- Concrete Countertop Home
- Concrete Countertop Pictures
- DIY Concrete Countertops: How They're Made
- Pricing of Concrete Countertops
- Concrete Countertop FAQs: Will they crack, stain, etc?
- Design Options
- Concrete Countertop Design Ideas: Edge details, inserts, backsplashes and more
- What Colors are Available / How to Get Samples
- Thickness & Weight of Concrete Countertops
- Concrete Countertop Design Ideas by Room
- Other Resources
- Find a Countertop Manufacturer/Designer
- Concrete Contractors: Find Countertop Products and Suppliers
- Design Ideas: Concrete Countertop Info
Design Ideas for Concrete Countertops in Restaurants and Bars
Concrete serving counters and bartops in restaurants are not only highly functional, they often become the major focal point of the room. To make them more festive, contractors embellish them with decorative effects not normally used for utilitarian kitchen countertops, such as LED lighting, glow-in-the dark aggregate, recycled wine bottles, and logos or other graphics. They can also be custom sized to accommodate any crowd, from an intimate wet bar for two to an expansive gathering space for the patrons of a busy brew pub or nightclub. Check out these design ideas and projects.
- Smooth, polished surfaces that are easy to clean and won't trap dirt.
- High-gloss finishes that reflect overhead lighting.
- Color schemes ranging from neutral (natural gray is especially popular) to vibrant hues, such as bright orange.
- The use of food-grade sealers to protect the surface from spills and stains.
- Bartops are generally taller and have deeper cantilevers than standard countertops to allow ample legroom for seated guests. For guidance, review these industry standard dimensions.
How to Make It Unique:
- Embed or stencil items in the countertop surface that convey the theme of the establishment, such as melted and flattened wine bottles, the restaurant logo, and beer bottle caps, to name of few.
- Use a custom color that matches the restaurant logo or interior decor.
- Because concrete can be molded into any shape, you can tailor the countertop to suit the space and use curvilinear silhouettes, such as horseshoe or S shapes.
- To create a cohesive look, consider using concrete for all the surfaces in the restaurant, including the bartop, dining tables and reception desk.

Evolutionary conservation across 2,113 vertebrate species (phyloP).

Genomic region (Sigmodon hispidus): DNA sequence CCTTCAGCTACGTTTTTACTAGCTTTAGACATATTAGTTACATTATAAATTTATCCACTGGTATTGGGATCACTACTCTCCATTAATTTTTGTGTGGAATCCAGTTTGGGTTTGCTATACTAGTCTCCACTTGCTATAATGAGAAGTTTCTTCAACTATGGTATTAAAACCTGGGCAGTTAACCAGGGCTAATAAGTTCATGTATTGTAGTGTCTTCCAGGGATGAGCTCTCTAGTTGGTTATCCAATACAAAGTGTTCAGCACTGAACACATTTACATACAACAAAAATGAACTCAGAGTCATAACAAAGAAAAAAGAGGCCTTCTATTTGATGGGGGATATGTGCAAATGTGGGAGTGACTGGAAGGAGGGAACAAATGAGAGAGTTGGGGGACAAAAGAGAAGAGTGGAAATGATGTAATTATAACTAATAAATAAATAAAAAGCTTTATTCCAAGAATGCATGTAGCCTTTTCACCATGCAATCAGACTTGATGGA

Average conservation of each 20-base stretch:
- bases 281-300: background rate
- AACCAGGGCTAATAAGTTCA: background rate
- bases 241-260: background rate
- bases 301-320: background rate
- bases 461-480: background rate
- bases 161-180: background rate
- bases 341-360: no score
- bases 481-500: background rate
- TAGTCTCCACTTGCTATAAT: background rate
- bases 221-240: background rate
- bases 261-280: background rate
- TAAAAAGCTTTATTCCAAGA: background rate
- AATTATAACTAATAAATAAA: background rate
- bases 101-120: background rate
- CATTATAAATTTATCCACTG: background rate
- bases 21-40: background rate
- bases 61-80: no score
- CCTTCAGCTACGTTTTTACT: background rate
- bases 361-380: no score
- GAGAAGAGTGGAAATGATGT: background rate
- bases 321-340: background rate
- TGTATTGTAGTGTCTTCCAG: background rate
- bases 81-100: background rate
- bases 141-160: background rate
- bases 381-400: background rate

- Incorporate fiber-optic lighting or glow-in-the-dark aggregates into the countertop for subtle nighttime illumination.
See these restaurant and bar concrete countertop projects:
Mixed-Media Bar Top Combines Concrete, Wood, and SteelThe concrete for the 45-foot by 36-inch bar top was cast in the shop in four sections and pigmented a dark charcoal gray. In order to produce a seamless effect, stainless steel bars were used to connect the four pieces.
Concrete Bartop Enhances Upscale TavernEnhanced by decorative white marble aggregate and a 3-inch drop edge, this concrete bartop at The Ram Restaurant & Brewery brings a touch of class to the beer drinking experience.
A Super-Sized Taco BarTaco Mac’s new 65-foot concrete bartop truly satisfies the owner’s requirements for something unique but durable. Real beer and liquor bottles, melted down flat, are embedded in the bartop surface. The bottle labels were removed before melting and reapplied afterwards using epoxy.
Bartop Adds ‘Artisinal’ Flair to Microbrew PubThis 25-foot-long concrete bartop at The Surly Goat in West Hollywood is the perfect complement to the brewpub’s low-key design scheme of gray, charcoal, and burgundy red walls and wood paneling. Multiple layers of sealers and protective finishes protect the bar from food and beer stains.
Orange Concrete Countertop Makes a Bold Design StatementThe 11-foot dining countertop at the Crave Restaurant in Castle Rock, Colo., is colored a vibrant orange to match the color of the restaurant's logo. A custom mold was used to build the countertop in one piece, without seams.
Seamless Restaurant Countertop Looks Like SlateThis large L-shaped concrete countertop/bar was cast-in-place without any seams to look like a solid piece of slate. A broken-slate edge treatment completes the effect.
Historic Distillery Puts Its Name in ConcreteThe concrete bartop for the historic Journeyman Distillery in Three Oaks, Mich., displays an exact representation of their logo, created using a custom sandblast stencil and airbrush-applied dye. An aged dark-gray finish fits right in with the distillery’s old walls and wood flooring.
Get ideas for restaurant floors